APLawrence.com -  Resources for Unix and Linux Systems, Bloggers and the self-employed

Black Markets

© Tony Lawrence, aplawrence.com
Aug 15 22:34:38 GMT 2003

Open source confronts IP issues expresses the opinion that Linux will be challenged by software patents held by small firms. The problem with that is much different than the supposedly copied code of the SCO lawsuit, because you can't always just rewrite code that violates a patent. Quotes like ""I can guarantee that if Linux contains code that's offensive to SCO, the open source community could replace it within weeks" aren't necessarily true when the code is covered by a patent.

If this really is a threat to Linux and Open Source in general, I have to wonder if the whole thing will go underground. My grandparents probably flouted Prohibition as so many others did, and while Linux might not be quite so popular as beer and wine, it might already be too popular to suppress. If Linux became illegal, would there be pirate web sites serving patches? Would there be servers hidden away in closets, masquerading as legal OSes?

The thought of this raises larger issues of intellectual property, commons, and the ridiculous extent of patents and copyrights today. All of that is very well discussed in Lawrence Lessig's The Future of Ideas, which is important reading no matter what happens here.

But there's a larger issue of the dangers of laws that a good part of the general populace will ignore. We have too much of that already: prostitution, pornography, gambling, drugs. One of the major reasons we haven't made cigarettes sales illegal is the very real fear of the enormous black market that would immediately arise. We can't afford that much open criminality.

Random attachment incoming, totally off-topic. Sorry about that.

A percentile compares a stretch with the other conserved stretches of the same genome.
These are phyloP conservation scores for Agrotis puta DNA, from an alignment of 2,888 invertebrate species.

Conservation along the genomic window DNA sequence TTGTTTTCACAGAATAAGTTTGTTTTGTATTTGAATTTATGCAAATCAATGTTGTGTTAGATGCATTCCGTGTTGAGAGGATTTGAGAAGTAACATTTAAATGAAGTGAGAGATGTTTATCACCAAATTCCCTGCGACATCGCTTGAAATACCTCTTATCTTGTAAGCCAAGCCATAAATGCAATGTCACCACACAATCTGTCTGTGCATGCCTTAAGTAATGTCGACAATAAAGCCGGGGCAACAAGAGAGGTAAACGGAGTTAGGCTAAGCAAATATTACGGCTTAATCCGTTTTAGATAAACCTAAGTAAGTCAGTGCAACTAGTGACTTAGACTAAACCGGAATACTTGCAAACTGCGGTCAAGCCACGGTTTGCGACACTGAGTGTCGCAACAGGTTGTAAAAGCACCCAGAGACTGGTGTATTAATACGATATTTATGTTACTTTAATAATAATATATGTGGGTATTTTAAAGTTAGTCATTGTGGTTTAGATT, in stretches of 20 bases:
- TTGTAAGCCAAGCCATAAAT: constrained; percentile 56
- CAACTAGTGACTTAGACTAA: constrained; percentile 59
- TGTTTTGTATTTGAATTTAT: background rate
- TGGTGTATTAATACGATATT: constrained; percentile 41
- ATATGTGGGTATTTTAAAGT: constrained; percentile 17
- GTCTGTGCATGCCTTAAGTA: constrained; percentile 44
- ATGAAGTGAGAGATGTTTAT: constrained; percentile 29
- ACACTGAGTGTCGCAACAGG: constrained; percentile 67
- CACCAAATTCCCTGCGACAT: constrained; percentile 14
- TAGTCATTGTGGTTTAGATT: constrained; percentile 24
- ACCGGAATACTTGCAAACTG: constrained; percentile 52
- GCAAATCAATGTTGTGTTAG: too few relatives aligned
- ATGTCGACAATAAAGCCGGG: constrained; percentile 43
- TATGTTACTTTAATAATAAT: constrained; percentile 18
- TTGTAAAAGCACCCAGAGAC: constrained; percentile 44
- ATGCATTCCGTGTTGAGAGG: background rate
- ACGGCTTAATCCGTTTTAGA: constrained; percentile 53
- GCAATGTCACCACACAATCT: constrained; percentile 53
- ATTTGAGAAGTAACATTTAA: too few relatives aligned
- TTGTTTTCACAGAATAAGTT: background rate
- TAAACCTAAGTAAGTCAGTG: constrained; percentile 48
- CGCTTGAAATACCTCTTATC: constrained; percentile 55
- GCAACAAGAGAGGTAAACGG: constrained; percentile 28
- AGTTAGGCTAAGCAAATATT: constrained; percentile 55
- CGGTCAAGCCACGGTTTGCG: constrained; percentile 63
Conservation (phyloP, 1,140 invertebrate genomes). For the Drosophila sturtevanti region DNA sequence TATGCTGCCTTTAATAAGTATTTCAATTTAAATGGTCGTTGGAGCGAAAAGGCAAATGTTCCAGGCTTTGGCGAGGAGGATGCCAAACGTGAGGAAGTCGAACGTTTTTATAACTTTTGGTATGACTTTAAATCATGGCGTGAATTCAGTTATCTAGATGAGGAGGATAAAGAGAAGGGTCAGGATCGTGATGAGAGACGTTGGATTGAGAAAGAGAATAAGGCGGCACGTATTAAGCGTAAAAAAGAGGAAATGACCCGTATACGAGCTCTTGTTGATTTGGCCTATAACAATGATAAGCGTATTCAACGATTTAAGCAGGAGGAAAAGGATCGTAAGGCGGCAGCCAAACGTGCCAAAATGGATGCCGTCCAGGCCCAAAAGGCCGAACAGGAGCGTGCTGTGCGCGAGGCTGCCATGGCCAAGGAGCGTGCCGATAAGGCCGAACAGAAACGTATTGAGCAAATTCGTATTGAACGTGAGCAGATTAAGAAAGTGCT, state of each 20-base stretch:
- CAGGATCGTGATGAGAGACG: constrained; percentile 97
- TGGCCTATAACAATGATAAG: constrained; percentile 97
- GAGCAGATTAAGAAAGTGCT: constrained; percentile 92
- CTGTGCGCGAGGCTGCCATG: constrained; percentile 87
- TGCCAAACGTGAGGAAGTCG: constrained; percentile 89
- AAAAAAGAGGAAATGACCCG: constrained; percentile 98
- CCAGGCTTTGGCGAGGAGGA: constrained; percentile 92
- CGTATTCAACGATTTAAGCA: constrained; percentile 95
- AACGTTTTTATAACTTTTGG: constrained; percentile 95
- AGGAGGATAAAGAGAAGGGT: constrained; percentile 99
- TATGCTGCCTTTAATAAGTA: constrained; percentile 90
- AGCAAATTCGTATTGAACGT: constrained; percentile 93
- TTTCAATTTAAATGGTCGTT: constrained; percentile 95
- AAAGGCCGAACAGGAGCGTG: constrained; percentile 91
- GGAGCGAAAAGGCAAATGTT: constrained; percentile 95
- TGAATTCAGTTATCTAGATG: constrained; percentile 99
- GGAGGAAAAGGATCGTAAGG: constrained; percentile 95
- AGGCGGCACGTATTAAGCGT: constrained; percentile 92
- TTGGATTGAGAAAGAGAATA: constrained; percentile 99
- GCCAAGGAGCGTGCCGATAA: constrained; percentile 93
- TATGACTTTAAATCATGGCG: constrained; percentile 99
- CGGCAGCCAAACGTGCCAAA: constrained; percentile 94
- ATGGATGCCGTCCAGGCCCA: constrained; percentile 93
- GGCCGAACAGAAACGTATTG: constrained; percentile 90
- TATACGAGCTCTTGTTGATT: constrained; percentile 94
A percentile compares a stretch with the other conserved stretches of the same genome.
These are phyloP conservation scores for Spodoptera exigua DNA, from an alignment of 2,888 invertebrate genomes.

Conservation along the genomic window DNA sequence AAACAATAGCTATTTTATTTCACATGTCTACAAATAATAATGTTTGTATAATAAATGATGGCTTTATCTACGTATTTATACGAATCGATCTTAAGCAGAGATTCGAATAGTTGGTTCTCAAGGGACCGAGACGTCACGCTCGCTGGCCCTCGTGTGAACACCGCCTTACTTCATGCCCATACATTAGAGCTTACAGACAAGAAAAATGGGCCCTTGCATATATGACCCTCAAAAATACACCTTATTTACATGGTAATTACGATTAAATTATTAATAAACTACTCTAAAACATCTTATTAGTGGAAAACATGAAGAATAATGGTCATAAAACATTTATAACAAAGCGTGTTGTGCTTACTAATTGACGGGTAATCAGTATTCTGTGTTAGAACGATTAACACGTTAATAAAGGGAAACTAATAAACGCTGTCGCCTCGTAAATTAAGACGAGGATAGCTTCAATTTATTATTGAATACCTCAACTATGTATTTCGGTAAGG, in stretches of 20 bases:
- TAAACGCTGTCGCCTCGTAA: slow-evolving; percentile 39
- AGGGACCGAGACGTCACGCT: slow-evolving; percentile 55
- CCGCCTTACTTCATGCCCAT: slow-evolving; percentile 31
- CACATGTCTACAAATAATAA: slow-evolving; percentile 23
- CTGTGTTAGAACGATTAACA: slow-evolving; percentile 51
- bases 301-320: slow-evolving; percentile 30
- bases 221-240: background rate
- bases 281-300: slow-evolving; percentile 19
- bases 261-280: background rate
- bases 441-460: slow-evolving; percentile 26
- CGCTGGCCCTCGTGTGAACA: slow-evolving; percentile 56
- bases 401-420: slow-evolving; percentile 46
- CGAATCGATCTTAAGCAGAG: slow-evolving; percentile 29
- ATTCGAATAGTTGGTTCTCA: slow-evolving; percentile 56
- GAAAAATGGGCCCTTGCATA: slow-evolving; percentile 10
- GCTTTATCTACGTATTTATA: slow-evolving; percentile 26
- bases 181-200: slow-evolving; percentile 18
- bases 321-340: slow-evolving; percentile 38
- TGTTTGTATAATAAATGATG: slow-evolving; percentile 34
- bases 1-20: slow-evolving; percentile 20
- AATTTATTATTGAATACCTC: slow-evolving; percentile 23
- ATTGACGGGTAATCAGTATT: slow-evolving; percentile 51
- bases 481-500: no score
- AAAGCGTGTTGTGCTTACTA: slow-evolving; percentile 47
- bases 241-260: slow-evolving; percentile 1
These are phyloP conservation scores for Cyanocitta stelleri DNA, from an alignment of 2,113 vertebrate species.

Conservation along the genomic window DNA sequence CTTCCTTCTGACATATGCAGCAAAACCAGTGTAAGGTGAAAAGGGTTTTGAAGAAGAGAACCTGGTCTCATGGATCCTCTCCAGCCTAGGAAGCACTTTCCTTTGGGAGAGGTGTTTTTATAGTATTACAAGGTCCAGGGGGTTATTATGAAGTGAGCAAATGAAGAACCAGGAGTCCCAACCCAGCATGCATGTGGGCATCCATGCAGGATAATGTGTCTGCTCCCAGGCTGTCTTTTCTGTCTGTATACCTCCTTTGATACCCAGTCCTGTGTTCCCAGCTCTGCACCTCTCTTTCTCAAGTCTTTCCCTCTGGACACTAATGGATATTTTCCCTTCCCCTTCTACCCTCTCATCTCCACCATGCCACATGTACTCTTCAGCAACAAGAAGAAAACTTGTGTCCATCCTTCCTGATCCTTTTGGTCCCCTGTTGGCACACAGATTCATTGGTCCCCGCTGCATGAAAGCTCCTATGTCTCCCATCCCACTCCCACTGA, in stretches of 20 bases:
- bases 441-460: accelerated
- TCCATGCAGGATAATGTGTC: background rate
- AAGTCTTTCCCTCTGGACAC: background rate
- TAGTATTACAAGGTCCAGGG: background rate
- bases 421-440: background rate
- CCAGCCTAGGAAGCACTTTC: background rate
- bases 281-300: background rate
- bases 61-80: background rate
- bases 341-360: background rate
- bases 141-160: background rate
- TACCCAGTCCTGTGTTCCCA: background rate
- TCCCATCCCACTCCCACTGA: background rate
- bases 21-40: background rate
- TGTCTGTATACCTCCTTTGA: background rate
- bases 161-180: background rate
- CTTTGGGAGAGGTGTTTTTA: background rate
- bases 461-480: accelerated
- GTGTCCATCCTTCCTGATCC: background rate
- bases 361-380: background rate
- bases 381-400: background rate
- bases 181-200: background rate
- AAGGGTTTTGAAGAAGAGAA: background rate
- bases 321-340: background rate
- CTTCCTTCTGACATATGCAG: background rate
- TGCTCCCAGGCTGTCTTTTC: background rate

It may be too early to worry about Linux yet, but you can bet that companies like Microsoft will be looking hard at trying to lock it up with patents. If they succeed, I suspect that there will be black market Linux. Look at how many illegal copies of Windows and Microsoft Office are installed at small to medium businesses. Management often turns a blind eye to that; using suddenly illegal Linux would have to be a much easier rationalization.

Not pleasant thoughts, I know.


More Articles by

Find me on Google+

Tony Lawrence

Click here to add your comments
- no registration needed!

Don't miss responses! Subscribe to Comments by RSS or by Email

Click here to add your comments

If you want a picture to show with your comment, go get a Gravatar
Kerio Samepage

Have you tried Searching this site?

Unix/Linux/Mac OS X support by phone, email or on-site: Support Rates

This is a Unix/Linux resource website. It contains technical articles about Unix, Linux and general computing related subjects, opinion, news, help files, how-to's, tutorials and more.

Contact us

Jump to Comments

Many of the products and books I review are things I purchased for my own use. Some were given to me specifically for the purpose of reviewing them. I resell or can earn commissions from the sale of some of these items. Links within these pages may be affiliate links that pay me for referring you to them. That's mostly insignificant amounts of money; whenever it is not I have made my relationship plain. I also may own stock in companies mentioned here. If you have any question, please do feel free to contact me.

I am a Kerio reseller. Articles here related to Kerio products reflect my honest opinion, but I do have an obvious interest in selling those products also.

Specific links that take you to pages that allow you to purchase the item I reviewed are very likely to pay me a commission. Many of the books I review were given to me by the publishers specifically for the purpose of writing a review. These gifts and referral fees do not affect my opinions; I often give bad reviews anyway.

We use Google third-party advertising companies to serve ads when you visit our website. These companies may use information (not including your name, address, email address, or telephone number) about your visits to this and other websites in order to provide advertisements about goods and services of interest to you. If you would like more information about this practice and to know your choices about not having this information used by these companies, click here.

This post tagged: